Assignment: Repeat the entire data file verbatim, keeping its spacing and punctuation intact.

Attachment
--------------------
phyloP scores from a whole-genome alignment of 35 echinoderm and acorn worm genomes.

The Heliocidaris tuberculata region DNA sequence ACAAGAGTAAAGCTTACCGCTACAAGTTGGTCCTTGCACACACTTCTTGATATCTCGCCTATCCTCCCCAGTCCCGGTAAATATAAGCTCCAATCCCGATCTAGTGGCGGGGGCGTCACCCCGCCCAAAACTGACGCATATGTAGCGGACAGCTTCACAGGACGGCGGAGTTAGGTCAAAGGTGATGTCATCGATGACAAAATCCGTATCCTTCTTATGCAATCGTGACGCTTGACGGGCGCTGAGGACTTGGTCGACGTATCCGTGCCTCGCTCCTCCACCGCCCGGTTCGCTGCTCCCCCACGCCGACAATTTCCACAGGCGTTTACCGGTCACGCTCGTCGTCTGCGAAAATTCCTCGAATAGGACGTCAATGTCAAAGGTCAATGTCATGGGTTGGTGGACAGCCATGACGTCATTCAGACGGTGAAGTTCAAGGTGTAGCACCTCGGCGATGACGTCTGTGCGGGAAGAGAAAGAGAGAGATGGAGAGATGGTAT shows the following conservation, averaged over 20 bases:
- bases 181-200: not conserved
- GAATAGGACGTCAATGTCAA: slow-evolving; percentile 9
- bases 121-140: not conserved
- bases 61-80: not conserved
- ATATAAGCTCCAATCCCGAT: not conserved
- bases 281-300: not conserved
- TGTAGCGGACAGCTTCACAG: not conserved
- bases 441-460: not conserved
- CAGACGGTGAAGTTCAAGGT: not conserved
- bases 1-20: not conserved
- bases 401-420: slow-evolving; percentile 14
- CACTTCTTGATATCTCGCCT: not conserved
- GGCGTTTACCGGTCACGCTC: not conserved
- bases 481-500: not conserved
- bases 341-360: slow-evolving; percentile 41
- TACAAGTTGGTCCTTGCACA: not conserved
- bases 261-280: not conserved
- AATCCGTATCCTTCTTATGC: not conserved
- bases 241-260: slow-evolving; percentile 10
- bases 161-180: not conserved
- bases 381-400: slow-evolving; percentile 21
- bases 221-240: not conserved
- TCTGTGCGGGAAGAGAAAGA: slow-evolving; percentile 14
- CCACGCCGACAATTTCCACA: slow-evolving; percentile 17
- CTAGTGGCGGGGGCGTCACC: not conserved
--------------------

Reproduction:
phyloP scores from a whole-genome alignment of 35 echinoderm and acorn worm genomes.

The Heliocidaris tuberculata region DNA sequence ACAAGAGTAAAGCTTACCGCTACAAGTTGGTCCTTGCACACACTTCTTGATATCTCGCCTATCCTCCCCAGTCCCGGTAAATATAAGCTCCAATCCCGATCTAGTGGCGGGGGCGTCACCCCGCCCAAAACTGACGCATATGTAGCGGACAGCTTCACAGGACGGCGGAGTTAGGTCAAAGGTGATGTCATCGATGACAAAATCCGTATCCTTCTTATGCAATCGTGACGCTTGACGGGCGCTGAGGACTTGGTCGACGTATCCGTGCCTCGCTCCTCCACCGCCCGGTTCGCTGCTCCCCCACGCCGACAATTTCCACAGGCGTTTACCGGTCACGCTCGTCGTCTGCGAAAATTCCTCGAATAGGACGTCAATGTCAAAGGTCAATGTCATGGGTTGGTGGACAGCCATGACGTCATTCAGACGGTGAAGTTCAAGGTGTAGCACCTCGGCGATGACGTCTGTGCGGGAAGAGAAAGAGAGAGATGGAGAGATGGTAT shows the following conservation, averaged over 20 bases:
- bases 181-200: not conserved
- GAATAGGACGTCAATGTCAA: slow-evolving; percentile 9
- bases 121-140: not conserved
- bases 61-80: not conserved
- ATATAAGCTCCAATCCCGAT: not conserved
- bases 281-300: not conserved
- TGTAGCGGACAGCTTCACAG: not conserved
- bases 441-460: not conserved
- CAGACGGTGAAGTTCAAGGT: not conserved
- bases 1-20: not conserved
- bases 401-420: slow-evolving; percentile 14
- CACTTCTTGATATCTCGCCT: not conserved
- GGCGTTTACCGGTCACGCTC: not conserved
- bases 481-500: not conserved
- bases 341-360: slow-evolving; percentile 41
- TACAAGTTGGTCCTTGCACA: not conserved
- bases 261-280: not conserved
- AATCCGTATCCTTCTTATGC: not conserved
- bases 241-260: slow-evolving; percentile 10
- bases 161-180: not conserved
- bases 381-400: slow-evolving; percentile 21
- bases 221-240: not conserved
- TCTGTGCGGGAAGAGAAAGA: slow-evolving; percentile 14
- CCACGCCGACAATTTCCACA: slow-evolving; percentile 17
- CTAGTGGCGGGGGCGTCACC: not conserved